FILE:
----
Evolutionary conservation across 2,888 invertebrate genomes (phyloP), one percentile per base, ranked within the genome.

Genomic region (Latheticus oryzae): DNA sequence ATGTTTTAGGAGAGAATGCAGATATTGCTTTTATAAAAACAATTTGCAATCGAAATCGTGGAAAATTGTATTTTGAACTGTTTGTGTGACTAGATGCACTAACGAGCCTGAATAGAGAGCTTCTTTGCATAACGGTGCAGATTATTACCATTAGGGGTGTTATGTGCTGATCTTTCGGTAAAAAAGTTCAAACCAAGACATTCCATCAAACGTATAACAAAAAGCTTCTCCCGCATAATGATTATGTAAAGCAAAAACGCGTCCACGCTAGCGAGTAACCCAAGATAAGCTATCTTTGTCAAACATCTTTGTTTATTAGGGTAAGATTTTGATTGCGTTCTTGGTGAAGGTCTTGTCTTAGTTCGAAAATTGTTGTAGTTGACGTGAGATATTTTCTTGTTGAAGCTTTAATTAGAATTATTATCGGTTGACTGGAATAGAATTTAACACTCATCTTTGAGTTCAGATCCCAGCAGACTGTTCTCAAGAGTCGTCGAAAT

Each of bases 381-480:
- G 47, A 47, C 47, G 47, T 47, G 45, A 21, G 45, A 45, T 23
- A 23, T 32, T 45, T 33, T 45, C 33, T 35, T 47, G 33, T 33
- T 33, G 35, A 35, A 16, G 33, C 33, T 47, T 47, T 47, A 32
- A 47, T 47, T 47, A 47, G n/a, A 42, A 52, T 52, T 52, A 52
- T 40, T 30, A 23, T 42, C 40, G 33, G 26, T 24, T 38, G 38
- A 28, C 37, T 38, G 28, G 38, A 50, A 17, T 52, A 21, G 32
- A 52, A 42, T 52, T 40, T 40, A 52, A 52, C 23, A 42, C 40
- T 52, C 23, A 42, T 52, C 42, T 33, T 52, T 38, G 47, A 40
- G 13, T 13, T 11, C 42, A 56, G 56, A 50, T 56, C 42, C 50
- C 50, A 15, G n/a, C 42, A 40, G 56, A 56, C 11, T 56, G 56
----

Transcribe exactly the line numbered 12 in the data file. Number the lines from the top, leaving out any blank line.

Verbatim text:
- G 13, T 13, T 11, C 42, A 56, G 56, A 50, T 56, C 42, C 50